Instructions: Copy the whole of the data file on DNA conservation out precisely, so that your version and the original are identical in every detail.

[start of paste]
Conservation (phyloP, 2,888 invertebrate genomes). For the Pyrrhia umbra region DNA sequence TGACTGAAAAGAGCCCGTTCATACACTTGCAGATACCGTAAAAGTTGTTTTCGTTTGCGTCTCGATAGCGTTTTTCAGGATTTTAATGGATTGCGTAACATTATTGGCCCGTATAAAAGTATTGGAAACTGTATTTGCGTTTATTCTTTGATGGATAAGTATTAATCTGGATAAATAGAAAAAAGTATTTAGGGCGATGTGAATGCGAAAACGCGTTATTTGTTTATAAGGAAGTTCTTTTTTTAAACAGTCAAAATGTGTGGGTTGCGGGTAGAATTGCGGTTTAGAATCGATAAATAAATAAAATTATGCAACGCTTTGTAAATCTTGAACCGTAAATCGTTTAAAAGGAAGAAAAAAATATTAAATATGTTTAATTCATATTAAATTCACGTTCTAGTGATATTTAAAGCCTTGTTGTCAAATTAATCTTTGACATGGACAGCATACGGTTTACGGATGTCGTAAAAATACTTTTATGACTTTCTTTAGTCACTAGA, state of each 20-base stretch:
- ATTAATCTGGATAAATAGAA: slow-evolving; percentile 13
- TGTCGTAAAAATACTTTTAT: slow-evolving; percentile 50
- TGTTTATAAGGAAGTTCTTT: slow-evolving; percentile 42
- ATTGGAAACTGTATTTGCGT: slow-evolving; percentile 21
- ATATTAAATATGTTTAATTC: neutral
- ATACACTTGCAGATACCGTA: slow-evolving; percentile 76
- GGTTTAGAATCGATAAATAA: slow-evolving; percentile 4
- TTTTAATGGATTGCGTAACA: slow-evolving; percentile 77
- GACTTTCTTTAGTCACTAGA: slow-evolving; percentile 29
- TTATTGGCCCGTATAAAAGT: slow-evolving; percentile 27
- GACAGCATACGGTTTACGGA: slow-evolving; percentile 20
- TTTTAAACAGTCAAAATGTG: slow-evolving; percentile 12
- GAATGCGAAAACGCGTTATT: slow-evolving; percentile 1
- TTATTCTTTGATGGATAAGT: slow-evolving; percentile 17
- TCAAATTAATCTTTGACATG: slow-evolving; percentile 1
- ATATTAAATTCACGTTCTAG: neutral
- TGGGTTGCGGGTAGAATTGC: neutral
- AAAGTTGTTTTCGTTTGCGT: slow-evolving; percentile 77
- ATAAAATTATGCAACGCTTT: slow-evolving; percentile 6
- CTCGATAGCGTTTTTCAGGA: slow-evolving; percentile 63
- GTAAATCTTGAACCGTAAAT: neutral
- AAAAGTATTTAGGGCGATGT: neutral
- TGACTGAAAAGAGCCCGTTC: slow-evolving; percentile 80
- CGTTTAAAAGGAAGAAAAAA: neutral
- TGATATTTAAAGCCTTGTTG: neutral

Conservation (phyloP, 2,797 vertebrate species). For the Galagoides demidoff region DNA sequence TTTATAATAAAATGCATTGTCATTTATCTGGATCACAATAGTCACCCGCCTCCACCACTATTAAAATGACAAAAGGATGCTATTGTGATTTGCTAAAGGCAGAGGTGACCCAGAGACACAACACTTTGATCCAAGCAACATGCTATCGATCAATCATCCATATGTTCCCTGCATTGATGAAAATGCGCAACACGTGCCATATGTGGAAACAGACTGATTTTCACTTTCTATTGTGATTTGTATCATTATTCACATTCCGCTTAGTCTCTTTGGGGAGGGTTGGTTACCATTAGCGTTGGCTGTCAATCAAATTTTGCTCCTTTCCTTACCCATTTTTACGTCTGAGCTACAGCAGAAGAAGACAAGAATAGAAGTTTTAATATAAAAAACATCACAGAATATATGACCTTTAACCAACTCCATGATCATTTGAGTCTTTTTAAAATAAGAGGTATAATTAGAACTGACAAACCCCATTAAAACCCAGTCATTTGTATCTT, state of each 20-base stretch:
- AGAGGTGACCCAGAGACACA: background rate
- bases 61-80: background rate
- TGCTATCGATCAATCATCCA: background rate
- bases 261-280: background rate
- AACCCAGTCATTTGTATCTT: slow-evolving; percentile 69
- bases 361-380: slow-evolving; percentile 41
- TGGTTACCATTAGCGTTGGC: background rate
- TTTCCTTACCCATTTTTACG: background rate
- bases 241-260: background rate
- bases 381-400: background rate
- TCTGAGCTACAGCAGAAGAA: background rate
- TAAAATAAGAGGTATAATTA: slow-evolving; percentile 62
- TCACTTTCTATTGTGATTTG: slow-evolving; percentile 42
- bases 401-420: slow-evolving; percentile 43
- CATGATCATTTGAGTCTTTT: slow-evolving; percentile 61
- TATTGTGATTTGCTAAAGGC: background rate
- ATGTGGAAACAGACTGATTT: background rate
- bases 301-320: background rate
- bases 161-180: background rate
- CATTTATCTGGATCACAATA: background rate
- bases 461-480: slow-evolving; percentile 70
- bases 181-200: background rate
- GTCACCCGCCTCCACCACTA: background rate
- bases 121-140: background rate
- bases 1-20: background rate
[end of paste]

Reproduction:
Conservation (phyloP, 2,888 invertebrate genomes). For the Pyrrhia umbra region DNA sequence TGACTGAAAAGAGCCCGTTCATACACTTGCAGATACCGTAAAAGTTGTTTTCGTTTGCGTCTCGATAGCGTTTTTCAGGATTTTAATGGATTGCGTAACATTATTGGCCCGTATAAAAGTATTGGAAACTGTATTTGCGTTTATTCTTTGATGGATAAGTATTAATCTGGATAAATAGAAAAAAGTATTTAGGGCGATGTGAATGCGAAAACGCGTTATTTGTTTATAAGGAAGTTCTTTTTTTAAACAGTCAAAATGTGTGGGTTGCGGGTAGAATTGCGGTTTAGAATCGATAAATAAATAAAATTATGCAACGCTTTGTAAATCTTGAACCGTAAATCGTTTAAAAGGAAGAAAAAAATATTAAATATGTTTAATTCATATTAAATTCACGTTCTAGTGATATTTAAAGCCTTGTTGTCAAATTAATCTTTGACATGGACAGCATACGGTTTACGGATGTCGTAAAAATACTTTTATGACTTTCTTTAGTCACTAGA, state of each 20-base stretch:
- ATTAATCTGGATAAATAGAA: slow-evolving; percentile 13
- TGTCGTAAAAATACTTTTAT: slow-evolving; percentile 50
- TGTTTATAAGGAAGTTCTTT: slow-evolving; percentile 42
- ATTGGAAACTGTATTTGCGT: slow-evolving; percentile 21
- ATATTAAATATGTTTAATTC: neutral
- ATACACTTGCAGATACCGTA: slow-evolving; percentile 76
- GGTTTAGAATCGATAAATAA: slow-evolving; percentile 4
- TTTTAATGGATTGCGTAACA: slow-evolving; percentile 77
- GACTTTCTTTAGTCACTAGA: slow-evolving; percentile 29
- TTATTGGCCCGTATAAAAGT: slow-evolving; percentile 27
- GACAGCATACGGTTTACGGA: slow-evolving; percentile 20
- TTTTAAACAGTCAAAATGTG: slow-evolving; percentile 12
- GAATGCGAAAACGCGTTATT: slow-evolving; percentile 1
- TTATTCTTTGATGGATAAGT: slow-evolving; percentile 17
- TCAAATTAATCTTTGACATG: slow-evolving; percentile 1
- ATATTAAATTCACGTTCTAG: neutral
- TGGGTTGCGGGTAGAATTGC: neutral
- AAAGTTGTTTTCGTTTGCGT: slow-evolving; percentile 77
- ATAAAATTATGCAACGCTTT: slow-evolving; percentile 6
- CTCGATAGCGTTTTTCAGGA: slow-evolving; percentile 63
- GTAAATCTTGAACCGTAAAT: neutral
- AAAAGTATTTAGGGCGATGT: neutral
- TGACTGAAAAGAGCCCGTTC: slow-evolving; percentile 80
- CGTTTAAAAGGAAGAAAAAA: neutral
- TGATATTTAAAGCCTTGTTG: neutral

Conservation (phyloP, 2,797 vertebrate species). For the Galagoides demidoff region DNA sequence TTTATAATAAAATGCATTGTCATTTATCTGGATCACAATAGTCACCCGCCTCCACCACTATTAAAATGACAAAAGGATGCTATTGTGATTTGCTAAAGGCAGAGGTGACCCAGAGACACAACACTTTGATCCAAGCAACATGCTATCGATCAATCATCCATATGTTCCCTGCATTGATGAAAATGCGCAACACGTGCCATATGTGGAAACAGACTGATTTTCACTTTCTATTGTGATTTGTATCATTATTCACATTCCGCTTAGTCTCTTTGGGGAGGGTTGGTTACCATTAGCGTTGGCTGTCAATCAAATTTTGCTCCTTTCCTTACCCATTTTTACGTCTGAGCTACAGCAGAAGAAGACAAGAATAGAAGTTTTAATATAAAAAACATCACAGAATATATGACCTTTAACCAACTCCATGATCATTTGAGTCTTTTTAAAATAAGAGGTATAATTAGAACTGACAAACCCCATTAAAACCCAGTCATTTGTATCTT, state of each 20-base stretch:
- AGAGGTGACCCAGAGACACA: background rate
- bases 61-80: background rate
- TGCTATCGATCAATCATCCA: background rate
- bases 261-280: background rate
- AACCCAGTCATTTGTATCTT: slow-evolving; percentile 69
- bases 361-380: slow-evolving; percentile 41
- TGGTTACCATTAGCGTTGGC: background rate
- TTTCCTTACCCATTTTTACG: background rate
- bases 241-260: background rate
- bases 381-400: background rate
- TCTGAGCTACAGCAGAAGAA: background rate
- TAAAATAAGAGGTATAATTA: slow-evolving; percentile 62
- TCACTTTCTATTGTGATTTG: slow-evolving; percentile 42
- bases 401-420: slow-evolving; percentile 43
- CATGATCATTTGAGTCTTTT: slow-evolving; percentile 61
- TATTGTGATTTGCTAAAGGC: background rate
- ATGTGGAAACAGACTGATTT: background rate
- bases 301-320: background rate
- bases 161-180: background rate
- CATTTATCTGGATCACAATA: background rate
- bases 461-480: slow-evolving; percentile 70
- bases 181-200: background rate
- GTCACCCGCCTCCACCACTA: background rate
- bases 121-140: background rate
- bases 1-20: background rate